There was a long application, transcripts to send, a physical exam to schedule. Quintana Marquez walked Daniella through the process, and also helped her arrange to get additional credits she needed at a Renton Technical College high-school completion program.
The day before she left for Bremerton, where she would begin a strict regime requiring her to be up before dawn, Daniella said she was nervous but excited.
“We are so extremely proud of you,” Oscoy Cazares told her.
Last summer, people working on truancy programs for King County Superior Court also tried to find missing students — about 1,700 from five participating districts, according to Jennie Tibbitts, one of the staffers involved. Those districts were Auburn, Federal Way, Highline, Renton and Tukwila.
An initial vetting determined roughly 30% had transferred elsewhere. The remainder of names went to community groups, which called, texted, emailed and knocked on doors to track kids down.
Even before the pandemic, the county’s Superior Court had long since abandoned using jail or fines to punish truant students and their parents, according to Connor Lenz, who manages related court programs. Instead, the court would refer students to programs aiming to help them.
The pandemic has brought renewed emphasis to that approach and prompted the court to start a new program to support struggling students before a truancy petition is filed. The so-called Community Attendance Support Team takes referrals from parents and schools as well as students themselves.
Getting kids back to school is complicated work, all the more so given the multiplicity of reasons keeping them away during the pandemic.
Terrell Dorsey, head of Unleash the Brilliance, an organization that gives education re-engagement workshops for students in King County and a growing number of other areas, did much of last summer’s outreach for the court. He said he was struck by the poverty he saw. Kids weren’t getting much sleep in noisy, crowded households. Without consequences like truancy petitions, Dorsey said, students lost the sense of urgency to wake up and attend class.
Because school is now in person, truancy petitions can be filed again. But some kids continue to miss school while they work, or look after younger siblings amid a child-care crisis.
Tara Hobson, principal of the Seattle World School, which serves recent immigrants, said teachers and staff at the beginning of the school year called expected students who hadn’t shown up. Many had jobs.
“Is there any way we can make your schedule work so that you can come to school?” the educators asked. “Oh, I can come two days a week or I can only come from, you know, 9 to 11,” Hobson recalled some saying. “We’re, like, no, you have to come enough so you can master some of this content.”
On the edge
For Selena, 17, remote learning was a nonstarter. “I felt like I didn’t have much support,” the Kent student recalled. She fell back on old habits.
“I wasn’t going to school. I wasn’t doing anything. I was just getting high out there in the streets,” she said.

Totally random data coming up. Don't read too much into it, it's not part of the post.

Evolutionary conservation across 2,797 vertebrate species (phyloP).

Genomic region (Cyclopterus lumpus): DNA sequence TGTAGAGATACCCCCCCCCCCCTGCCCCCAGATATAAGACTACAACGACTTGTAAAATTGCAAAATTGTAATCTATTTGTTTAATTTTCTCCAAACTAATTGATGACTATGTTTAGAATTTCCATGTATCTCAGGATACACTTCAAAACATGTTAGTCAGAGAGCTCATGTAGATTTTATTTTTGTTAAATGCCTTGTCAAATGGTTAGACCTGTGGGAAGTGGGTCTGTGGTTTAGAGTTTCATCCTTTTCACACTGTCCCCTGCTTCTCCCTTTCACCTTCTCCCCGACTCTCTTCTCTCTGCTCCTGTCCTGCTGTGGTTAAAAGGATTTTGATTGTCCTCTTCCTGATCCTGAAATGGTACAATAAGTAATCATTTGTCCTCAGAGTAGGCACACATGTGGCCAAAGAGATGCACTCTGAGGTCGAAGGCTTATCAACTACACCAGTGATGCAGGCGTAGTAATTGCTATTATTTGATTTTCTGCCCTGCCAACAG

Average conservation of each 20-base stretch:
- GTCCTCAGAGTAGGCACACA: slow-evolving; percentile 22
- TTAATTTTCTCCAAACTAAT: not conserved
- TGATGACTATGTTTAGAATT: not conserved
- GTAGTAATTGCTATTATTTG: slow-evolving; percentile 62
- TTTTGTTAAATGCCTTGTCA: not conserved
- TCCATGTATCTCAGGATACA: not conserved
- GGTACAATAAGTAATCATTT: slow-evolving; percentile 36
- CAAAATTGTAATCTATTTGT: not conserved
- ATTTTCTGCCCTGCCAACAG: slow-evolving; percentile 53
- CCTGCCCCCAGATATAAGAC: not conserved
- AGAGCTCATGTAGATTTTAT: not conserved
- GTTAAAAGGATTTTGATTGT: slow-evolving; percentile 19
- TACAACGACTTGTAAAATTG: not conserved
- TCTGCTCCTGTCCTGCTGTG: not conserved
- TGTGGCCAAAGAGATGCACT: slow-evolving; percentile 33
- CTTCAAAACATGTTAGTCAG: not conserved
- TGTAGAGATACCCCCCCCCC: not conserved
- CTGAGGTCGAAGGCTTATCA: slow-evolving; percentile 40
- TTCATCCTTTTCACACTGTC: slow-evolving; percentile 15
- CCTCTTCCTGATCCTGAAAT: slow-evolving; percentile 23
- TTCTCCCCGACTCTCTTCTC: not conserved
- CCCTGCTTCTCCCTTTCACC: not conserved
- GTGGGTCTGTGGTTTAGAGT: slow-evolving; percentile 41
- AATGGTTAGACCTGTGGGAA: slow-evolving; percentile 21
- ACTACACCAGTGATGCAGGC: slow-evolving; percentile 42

A court sent her to an out-of-town rehab facility. When she came back in November, Quintana Marquez picked her up from the airport, ready to help get Selena back in school.
Quintana Marquez said she pushed to get Selena re-enrolled at her old high school, overcoming misgivings by administrators due to the teen’s past. Centro Rendu also offered Selena an internship and got her involved in its youth leadership group.
By mid-January, Selena was still in that group but she had stalled academically. One Wednesday afternoon, she met with David Lujano, Centro Rendu’s youth program manager.
“How was your day?” asked Lujano, a burly and ebullient 44-year-old. They were sitting in Lujano’s office, housed in a St. Vincent de Paul thrift store in Kent.
Selena talked quietly. “My day was OK. I didn’t go to school. I woke up and made it on time here.”
“I’m just wondering if there’s something that happened that is setting you back or making you rethink,” Lujano said.
“Being sick,” Selena murmured. She had come down with COVID and just emerged from isolation. But she was also disillusioned with school, and wanted to get her GED.
Centro Rendu could sign her up at iGrad and provide tutoring, Lujano said, but Selena would still have to show up at school for a certain number of hours a week and study largely on her own. “Do you feel like you’re up for that challenge?” he asked.
Something in Selena stirred. “I have faith in myself,” she said. Asked how much she wanted to get it done on a scale of 1 to 8, she declared herself an 8.
Lujano approved. In fact, he said, “I feel like you’re probably at a 10 … You’re still pushing forward.”
Others, not so much.
The next day, Lujano went to the home of a 17-year-old who hadn’t been going to school for at least two years — the entire course of the pandemic. He wasn’t coming home much either, and was hanging around gang members, his mom told Lujano.
He and Soledad Whirt, a staffer from Centro Rendu’s youth programs, hoped to catch the young man. But when they arrived in the late afternoon at his home, in a complex of small houses offering temporary shelter for homeless families, they found only his mom.
“He’ll come home and take a shower and then he’ll be gone,” she said.
Why he had strayed so far, from school and home, is undoubtedly a complex question. His mom said she couldn’t get her son to open a laptop during remote schooling.
But she also said the family had been on a downward spiral since the teen’s father was deported three years ago. And there had been serious family problems before; she alleged her ex had sold drugs and threatened her with violence. And now, she, her son and a younger daughter had to be out of their temporary home in a matter of weeks.
Those trying to help kids stay in school say you sometimes have to stabilize their families first. Lujano told the mom St. Vincent de Paul has a helpline that offers assistance with emergency needs like housing. It also has a food bank. “If you don’t mind, maybe I could put something together for you … we could deliver that.”
Meanwhile, could she let him know if her son appears? “If he shows up and I’m around, I can just shoot over.”